SysML 2 is GO!


A month back, on November 12, I attended the Future Directions for SysML v2 webinar, which presented the approach taken to define the process of the next version of SysML. This was very informative and, at the time, I thought the approach was well thought and the desired improvements were exciting.

And now, I read Tim Weilkiens’ “Next Generation SysML – All-Clear For Takeoff” entry in the MBSE4U blog indicating that the OMG has voted for the SysML v2 RFP!

From what I saw in the webinar, this is good news. But this kind of endeavour is not something that can be done quickly – and neither should it! But in 2-5 years, we’ll have a new, better, and enhanced way of modeling systems!

PolarSys and the INCOSE Symposium 2015

Readers of this blog will be aware that I was present at the INCOSE Symposium 2015, held in Bellevue (Seattle), WA.

I would like to point out that there is now an entry on PolarSys blog about the “Growing interest in PolarSys at the INCOSE Symposium

I must say it was a great experience and I truly enjoyed talking Papyrus (both SysML and “Real Time”) with the visitors at the PolarSys booth. It was also great to meet former colleagues.

One of the goals for INCOSE is to promote model-based systems engineering, and I was impressed by the level of interest and the quality of questions from the visitors. This indicates that the INCOSE’s goal is certainly taken to heart! I have been a member of INCOSE for many year, but I look forward to getting more involved (I joined a couple of working groups while at the symposium). There is an INCOSE Canada conference in Ottawa coming up – I’ll be there (and you can register here)!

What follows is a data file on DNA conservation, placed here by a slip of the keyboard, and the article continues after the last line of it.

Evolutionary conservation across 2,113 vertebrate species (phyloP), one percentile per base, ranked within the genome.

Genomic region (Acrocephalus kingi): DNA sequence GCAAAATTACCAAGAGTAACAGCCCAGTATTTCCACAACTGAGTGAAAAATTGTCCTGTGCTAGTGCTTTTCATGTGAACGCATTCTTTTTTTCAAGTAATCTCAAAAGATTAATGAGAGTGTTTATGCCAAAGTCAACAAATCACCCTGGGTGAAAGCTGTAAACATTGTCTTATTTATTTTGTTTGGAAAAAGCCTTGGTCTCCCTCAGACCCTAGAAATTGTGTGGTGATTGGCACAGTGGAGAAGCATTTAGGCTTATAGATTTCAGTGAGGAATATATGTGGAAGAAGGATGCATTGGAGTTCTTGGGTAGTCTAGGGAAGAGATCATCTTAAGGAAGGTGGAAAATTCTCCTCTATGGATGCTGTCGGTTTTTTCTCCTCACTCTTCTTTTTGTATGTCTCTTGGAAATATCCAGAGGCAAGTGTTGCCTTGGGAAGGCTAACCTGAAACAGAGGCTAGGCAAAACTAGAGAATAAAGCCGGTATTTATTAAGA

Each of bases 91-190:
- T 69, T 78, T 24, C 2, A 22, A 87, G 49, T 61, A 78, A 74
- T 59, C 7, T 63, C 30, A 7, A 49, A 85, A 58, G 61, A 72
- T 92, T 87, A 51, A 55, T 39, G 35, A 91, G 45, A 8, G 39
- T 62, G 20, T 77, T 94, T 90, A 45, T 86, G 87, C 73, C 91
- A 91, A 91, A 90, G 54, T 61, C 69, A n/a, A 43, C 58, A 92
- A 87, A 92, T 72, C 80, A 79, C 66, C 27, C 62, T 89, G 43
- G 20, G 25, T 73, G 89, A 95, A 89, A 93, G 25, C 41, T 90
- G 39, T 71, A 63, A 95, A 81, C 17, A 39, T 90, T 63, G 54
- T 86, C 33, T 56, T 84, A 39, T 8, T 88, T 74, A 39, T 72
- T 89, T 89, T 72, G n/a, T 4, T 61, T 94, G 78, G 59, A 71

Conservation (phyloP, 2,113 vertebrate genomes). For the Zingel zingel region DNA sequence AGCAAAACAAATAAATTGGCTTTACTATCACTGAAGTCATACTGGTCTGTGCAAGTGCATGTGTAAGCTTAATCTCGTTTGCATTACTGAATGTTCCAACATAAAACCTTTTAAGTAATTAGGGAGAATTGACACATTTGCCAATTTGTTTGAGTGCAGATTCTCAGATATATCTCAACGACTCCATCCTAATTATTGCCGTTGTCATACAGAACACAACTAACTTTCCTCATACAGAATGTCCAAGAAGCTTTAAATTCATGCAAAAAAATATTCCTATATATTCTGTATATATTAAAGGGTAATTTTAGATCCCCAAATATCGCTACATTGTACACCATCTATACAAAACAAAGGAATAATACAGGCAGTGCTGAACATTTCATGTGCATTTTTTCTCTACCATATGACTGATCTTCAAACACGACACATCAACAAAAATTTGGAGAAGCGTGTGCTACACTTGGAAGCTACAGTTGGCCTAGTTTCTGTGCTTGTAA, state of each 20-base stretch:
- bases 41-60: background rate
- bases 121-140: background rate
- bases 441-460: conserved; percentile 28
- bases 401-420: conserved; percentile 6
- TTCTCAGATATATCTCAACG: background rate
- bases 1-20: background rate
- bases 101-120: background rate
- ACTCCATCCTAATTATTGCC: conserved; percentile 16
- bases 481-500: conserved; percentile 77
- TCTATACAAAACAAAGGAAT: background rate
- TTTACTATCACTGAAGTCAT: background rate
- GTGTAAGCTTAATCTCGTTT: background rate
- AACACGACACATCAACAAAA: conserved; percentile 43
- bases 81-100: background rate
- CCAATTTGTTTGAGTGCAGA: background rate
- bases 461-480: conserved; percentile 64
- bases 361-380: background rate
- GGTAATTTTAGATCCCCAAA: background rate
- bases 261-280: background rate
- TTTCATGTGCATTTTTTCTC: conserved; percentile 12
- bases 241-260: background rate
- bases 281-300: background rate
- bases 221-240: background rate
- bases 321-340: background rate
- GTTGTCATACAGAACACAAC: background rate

(And for those who are wondering, I’m fourth from the left in the booth staff picture…)

MDA, MDD, MDE

Jordi Cabot has an interesting Blog on Modeling Languages. In it (an on LinkedIn) there was a discussion recently on the difference or similitudes between MDA, MDD, and MDE. It’s interesting that Wikipedia treats the last two as the same thing – I like Jordi’s description better.

However, as I read Jordi’s blog posting, I found that his explanation certainly makes sense and is probably correct nowadays, in a more modern sense of the terms.

However, “MDD” has been used for quite a long time to describe model-based (as opposed to model-driven) development. That use of the term would not fit within the definitions presented by OMG as part of MDA (e.g., the CIM/PIM/PSM levels of abstractions and transformations). I suspect that this approach may also still be in use today – although probably not the best way of working with models. This may especially be true of some of the model uses seen in “agile” approaches.

So perhaps there is a need, in the diagram shown on that blog, to also have a model-based development (MBD?) circle that would intersect with MDD, but not the others?

All this also can not be discussed without mentioning the standards, processes, and methods (and the effect of tools on these) surrounding these approaches. Models need to have a standard representation to be useful – and the UML (and SysML) is certainly one that is common these days. However, other notations such as BPMN, ERD, etc., should not be discounted as they represent interesting domain specific modeling languages – and not all can be easily expressed using UML . Tools are too often viewed as a panacea to what ails software development – when they can be a hindrance when one does not understand the standards, processes, and methods they support.